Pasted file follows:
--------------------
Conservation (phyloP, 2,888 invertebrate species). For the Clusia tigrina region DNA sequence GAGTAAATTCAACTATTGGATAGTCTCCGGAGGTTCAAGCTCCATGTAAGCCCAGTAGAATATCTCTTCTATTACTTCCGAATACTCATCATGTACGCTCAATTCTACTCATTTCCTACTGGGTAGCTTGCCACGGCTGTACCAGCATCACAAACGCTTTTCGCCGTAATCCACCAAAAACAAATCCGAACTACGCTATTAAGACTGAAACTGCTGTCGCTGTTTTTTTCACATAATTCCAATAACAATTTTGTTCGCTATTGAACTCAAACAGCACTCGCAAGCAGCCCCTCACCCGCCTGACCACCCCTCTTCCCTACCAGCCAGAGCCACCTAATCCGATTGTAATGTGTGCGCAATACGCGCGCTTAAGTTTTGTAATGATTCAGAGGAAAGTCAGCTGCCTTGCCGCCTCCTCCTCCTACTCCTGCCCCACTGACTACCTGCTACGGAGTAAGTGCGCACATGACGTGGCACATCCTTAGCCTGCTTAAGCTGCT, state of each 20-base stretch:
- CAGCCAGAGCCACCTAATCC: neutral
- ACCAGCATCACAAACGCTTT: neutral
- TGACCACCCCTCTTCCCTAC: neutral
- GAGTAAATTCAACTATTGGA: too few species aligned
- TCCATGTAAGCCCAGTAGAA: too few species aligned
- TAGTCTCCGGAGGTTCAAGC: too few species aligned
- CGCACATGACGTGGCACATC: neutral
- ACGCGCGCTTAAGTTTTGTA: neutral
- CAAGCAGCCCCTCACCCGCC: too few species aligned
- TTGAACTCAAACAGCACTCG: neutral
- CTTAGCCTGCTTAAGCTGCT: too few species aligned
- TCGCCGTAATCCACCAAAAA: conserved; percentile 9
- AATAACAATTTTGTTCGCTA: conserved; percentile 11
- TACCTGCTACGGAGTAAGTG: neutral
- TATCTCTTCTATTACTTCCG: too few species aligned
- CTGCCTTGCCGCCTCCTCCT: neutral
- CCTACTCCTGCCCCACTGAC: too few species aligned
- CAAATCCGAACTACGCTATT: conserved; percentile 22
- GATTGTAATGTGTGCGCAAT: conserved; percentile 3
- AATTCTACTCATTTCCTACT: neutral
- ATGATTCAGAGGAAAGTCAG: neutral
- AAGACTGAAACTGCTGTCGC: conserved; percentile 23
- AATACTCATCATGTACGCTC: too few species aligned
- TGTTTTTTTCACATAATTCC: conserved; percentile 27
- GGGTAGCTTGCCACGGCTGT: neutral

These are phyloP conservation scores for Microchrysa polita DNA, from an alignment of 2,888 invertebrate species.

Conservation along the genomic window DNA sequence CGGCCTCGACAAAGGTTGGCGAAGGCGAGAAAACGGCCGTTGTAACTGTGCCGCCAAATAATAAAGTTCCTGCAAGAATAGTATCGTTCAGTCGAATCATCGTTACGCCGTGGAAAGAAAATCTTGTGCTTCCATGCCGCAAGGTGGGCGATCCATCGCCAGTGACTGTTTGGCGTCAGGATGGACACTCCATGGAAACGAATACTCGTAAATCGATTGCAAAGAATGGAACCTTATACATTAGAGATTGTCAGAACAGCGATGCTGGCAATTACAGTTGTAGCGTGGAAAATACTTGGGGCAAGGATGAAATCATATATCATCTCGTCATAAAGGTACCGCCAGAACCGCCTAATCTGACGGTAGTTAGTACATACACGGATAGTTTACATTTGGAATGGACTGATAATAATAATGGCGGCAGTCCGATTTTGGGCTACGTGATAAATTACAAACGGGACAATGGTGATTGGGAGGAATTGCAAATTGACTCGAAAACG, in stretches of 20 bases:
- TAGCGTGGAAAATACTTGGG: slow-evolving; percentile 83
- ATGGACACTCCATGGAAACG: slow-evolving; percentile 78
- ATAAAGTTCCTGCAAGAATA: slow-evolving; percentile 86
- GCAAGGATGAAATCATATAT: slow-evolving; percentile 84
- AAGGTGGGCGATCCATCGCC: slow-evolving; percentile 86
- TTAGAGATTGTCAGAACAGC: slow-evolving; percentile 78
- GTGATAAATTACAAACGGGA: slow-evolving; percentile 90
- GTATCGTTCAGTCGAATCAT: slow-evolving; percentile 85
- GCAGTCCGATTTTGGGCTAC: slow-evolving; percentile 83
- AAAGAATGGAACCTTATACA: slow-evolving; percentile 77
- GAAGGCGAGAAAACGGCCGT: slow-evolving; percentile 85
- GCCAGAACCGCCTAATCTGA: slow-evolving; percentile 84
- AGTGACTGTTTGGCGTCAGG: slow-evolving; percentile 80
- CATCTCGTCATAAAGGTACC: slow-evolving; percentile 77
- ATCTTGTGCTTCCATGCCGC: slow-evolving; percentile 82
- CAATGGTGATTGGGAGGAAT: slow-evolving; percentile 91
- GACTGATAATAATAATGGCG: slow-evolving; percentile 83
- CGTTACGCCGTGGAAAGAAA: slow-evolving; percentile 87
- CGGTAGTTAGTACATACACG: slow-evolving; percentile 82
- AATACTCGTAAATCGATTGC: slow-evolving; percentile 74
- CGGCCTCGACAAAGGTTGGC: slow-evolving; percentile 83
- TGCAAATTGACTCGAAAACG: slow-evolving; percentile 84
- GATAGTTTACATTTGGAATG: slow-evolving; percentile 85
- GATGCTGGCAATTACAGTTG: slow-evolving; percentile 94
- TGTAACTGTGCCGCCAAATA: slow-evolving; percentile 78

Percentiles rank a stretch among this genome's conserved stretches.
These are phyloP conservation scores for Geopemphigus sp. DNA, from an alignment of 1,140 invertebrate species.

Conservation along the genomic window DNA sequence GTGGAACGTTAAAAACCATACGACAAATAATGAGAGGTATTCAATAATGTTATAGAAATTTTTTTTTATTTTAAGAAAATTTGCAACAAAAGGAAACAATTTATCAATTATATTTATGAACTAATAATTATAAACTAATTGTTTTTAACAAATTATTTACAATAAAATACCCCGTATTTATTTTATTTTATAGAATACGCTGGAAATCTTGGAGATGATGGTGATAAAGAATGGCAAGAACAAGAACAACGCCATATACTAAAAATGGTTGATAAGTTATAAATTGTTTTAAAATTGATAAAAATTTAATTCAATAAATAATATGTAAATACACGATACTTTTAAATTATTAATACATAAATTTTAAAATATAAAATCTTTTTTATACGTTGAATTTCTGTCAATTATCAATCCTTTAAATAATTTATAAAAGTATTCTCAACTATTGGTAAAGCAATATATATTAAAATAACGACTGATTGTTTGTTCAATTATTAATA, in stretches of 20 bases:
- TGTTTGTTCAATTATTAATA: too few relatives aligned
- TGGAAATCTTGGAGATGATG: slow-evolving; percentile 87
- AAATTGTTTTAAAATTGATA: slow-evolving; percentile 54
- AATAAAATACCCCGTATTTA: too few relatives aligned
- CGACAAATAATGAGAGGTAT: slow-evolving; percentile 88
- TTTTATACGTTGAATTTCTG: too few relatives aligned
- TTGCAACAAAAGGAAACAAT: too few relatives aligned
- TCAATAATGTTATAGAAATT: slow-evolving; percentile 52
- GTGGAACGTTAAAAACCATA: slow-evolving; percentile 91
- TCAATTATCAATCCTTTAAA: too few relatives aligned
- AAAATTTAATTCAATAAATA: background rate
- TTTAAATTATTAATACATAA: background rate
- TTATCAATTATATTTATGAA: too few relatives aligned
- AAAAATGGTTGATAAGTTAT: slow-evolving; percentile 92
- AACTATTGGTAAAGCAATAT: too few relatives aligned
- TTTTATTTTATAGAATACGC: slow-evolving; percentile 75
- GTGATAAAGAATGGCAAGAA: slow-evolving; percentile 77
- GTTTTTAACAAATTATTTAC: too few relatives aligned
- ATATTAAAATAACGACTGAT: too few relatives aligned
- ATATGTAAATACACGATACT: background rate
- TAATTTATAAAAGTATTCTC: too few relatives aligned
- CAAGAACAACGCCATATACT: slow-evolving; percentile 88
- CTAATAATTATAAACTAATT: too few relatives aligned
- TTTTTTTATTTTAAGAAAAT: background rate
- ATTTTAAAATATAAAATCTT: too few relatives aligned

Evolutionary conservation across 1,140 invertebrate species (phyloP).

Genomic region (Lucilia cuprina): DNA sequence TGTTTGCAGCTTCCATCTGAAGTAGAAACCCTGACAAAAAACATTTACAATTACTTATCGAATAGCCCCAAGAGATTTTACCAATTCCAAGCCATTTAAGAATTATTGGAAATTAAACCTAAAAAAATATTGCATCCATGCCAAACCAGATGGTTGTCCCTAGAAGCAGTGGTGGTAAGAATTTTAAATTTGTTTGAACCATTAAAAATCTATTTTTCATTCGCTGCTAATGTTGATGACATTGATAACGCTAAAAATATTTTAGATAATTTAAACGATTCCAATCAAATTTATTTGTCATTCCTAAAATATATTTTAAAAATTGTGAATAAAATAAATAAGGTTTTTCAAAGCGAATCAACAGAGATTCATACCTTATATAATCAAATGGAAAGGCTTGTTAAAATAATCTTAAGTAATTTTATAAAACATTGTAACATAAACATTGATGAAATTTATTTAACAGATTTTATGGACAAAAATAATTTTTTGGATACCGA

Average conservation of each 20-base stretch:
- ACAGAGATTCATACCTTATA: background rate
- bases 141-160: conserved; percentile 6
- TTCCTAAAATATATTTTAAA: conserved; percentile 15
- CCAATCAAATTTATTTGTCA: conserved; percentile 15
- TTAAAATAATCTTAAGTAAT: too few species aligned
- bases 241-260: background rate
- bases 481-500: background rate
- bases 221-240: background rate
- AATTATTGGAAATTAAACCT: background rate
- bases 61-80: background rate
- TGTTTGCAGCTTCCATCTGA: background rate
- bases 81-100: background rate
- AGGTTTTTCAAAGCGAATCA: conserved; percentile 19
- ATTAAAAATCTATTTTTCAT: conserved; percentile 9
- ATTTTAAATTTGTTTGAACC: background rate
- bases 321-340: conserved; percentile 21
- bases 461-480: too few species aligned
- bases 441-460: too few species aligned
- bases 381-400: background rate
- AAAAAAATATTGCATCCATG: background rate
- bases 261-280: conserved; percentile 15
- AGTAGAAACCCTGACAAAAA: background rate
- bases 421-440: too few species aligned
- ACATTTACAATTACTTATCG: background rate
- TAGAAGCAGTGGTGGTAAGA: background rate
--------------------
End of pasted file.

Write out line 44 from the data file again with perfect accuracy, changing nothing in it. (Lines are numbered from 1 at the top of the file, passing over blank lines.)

- CAATGGTGATTGGGAGGAAT: slow-evolving; percentile 91